BL (Bozeman, MT): How do you evaluate prospects in an extreme hitters' environment, such as the AZL?

Bill Mitchell: You've got to ignore the stats and just look at the basic skills. You've got a wide range of ages and experience levels in the leagues, and the parks play differently —- some teams play on their complex fields, where the fences are deep and high while others play in stadiums with normal dimensions. In the end, look at the tools and makeup.

    Chad (Kane County, IL): What is the timetable for Ynoa? AZL next year? At what point do you think he makes it to Kane County?

Bill Mitchell: I'll take another Ynoa question since there is always a lot of interest on him. There is no timetable on Ynoa nor is there any projection on when he will make it to Kane County. Be patient, Athletics fans.

    Joseph (Fort Worth, TX): Thanks for the chat Bill. Did you happen to get any scouting reports on Michael Main's brief appearance in the AZL after his mysterious illness?

Bill Mitchell: No report on how he pitched in the AZL —- he only pitched twice, his numbers were impressive but I didn't talk to anyone who saw him pitch in either of those games. I will tell you that he is now pitching in Instructs. I saw him on Monday and he looked healthy.

    Brian (SD): No mention of MVP Cody Decker? He destroyed the AZL.

Bill Mitchell: Cody Decker had a great season in the AZL ... one could say that it was historic production for the league. I mentioned him in the intro because he needed to be included in some way in this report. As a four-year college player from a major Division I program, he really had no business being in the league in the first place. But he had no control over where he got placed to start his pro career and it's a credit to him that he went out and did his job. I'm pulling for him to make it all the way. But he can't really be considered as a top prospect in this league considering his age and the experience level of the pitching he was facing. The AZL record books are filled with older players who have dominated this league but never made it past AA. Again, I hope that Decker proves us all wrong.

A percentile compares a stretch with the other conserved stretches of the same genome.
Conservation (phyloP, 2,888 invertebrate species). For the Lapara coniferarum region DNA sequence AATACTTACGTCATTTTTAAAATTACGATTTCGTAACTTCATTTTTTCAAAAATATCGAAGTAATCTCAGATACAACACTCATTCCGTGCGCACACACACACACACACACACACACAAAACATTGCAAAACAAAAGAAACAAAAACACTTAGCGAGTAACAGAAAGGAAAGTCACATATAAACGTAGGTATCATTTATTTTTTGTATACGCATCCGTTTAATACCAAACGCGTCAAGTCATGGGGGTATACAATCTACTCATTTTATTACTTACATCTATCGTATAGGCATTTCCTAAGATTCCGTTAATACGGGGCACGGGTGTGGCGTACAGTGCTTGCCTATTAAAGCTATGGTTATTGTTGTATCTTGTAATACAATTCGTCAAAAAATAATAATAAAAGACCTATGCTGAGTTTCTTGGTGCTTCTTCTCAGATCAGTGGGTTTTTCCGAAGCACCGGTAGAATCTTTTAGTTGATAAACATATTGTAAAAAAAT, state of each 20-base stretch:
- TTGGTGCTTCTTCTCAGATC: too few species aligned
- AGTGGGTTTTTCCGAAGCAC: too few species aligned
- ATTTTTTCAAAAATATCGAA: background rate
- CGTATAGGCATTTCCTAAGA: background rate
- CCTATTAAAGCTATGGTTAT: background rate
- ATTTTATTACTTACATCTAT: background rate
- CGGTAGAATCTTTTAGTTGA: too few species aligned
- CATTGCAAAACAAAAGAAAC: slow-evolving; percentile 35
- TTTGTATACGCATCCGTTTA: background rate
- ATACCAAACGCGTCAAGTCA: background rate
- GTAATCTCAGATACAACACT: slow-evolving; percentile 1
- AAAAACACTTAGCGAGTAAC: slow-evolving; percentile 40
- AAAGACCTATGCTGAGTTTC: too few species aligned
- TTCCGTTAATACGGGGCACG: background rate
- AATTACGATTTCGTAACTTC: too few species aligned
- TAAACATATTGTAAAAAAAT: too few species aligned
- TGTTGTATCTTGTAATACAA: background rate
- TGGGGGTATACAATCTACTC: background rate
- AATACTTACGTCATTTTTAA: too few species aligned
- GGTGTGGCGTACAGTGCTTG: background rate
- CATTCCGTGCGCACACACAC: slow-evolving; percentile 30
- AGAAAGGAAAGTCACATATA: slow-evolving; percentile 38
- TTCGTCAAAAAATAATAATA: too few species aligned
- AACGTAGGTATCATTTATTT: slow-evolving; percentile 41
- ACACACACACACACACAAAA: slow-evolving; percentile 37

Jason (san diego): Did Joshua Blanco-Lhp with the Angels get any play? He has good number, left handed up to 91, very good inn.'s pitched to strikeout ratio, and good era. These guys seem to keep finding good players.

Bill Mitchell: Blanco actually got more consideration last season. I was surprised to see him back in the AZL but his name didn't come up in any prospect discussions this year. I didn't rank him last year because I believed that he profiled more as a reliever; the projection still holds. I want to what he does at a higher level.

    Joseph (Fort Worth, TX): Ugly stat lines for all, but did you hear any positive reports on the Ranger OF trio of Pimentel, Sierra, and Braxton Lane?

Bill Mitchell: All three have some raw talent, but will it transfer into useable baseball skills? They are all far from being able to assess their potential as prospects.

Bill Mitchell: It's great to see so much interest in the AZL, but that's all the time I've got today. Due to a scheduling fluke, I can hit two different Instructional League games today so the crack of the bat is calling to me. Thanks for all of the great questions. Matt Eddy will be here tomorrow to chat with you about Appy League prospects.